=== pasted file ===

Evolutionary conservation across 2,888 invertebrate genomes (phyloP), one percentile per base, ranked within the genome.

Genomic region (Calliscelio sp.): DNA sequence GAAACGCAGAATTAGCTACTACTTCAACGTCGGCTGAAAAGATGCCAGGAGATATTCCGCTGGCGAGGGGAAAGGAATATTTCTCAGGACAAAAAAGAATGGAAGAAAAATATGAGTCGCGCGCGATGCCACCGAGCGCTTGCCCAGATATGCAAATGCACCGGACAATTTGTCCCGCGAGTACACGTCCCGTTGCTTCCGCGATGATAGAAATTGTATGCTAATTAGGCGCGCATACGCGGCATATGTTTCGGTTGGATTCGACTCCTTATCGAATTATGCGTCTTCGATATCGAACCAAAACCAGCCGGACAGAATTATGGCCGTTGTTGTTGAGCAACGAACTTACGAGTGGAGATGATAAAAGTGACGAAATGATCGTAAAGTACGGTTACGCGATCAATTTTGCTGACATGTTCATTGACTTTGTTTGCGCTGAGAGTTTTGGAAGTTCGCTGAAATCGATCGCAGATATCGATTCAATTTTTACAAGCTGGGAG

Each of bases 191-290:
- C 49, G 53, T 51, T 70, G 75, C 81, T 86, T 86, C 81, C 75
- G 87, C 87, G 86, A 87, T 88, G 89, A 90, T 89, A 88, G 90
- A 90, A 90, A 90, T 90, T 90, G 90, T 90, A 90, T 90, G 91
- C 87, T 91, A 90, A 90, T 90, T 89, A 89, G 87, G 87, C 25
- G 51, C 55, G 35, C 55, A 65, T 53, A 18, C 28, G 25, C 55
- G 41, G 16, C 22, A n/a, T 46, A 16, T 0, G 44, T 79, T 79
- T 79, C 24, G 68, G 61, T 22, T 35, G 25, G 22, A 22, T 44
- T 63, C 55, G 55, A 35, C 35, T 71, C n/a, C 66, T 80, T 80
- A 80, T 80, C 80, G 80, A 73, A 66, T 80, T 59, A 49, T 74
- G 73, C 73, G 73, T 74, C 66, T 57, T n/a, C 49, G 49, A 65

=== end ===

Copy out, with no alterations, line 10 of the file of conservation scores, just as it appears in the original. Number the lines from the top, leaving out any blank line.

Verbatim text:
- T 79, C 24, G 68, G 61, T 22, T 35, G 25, G 22, A 22, T 44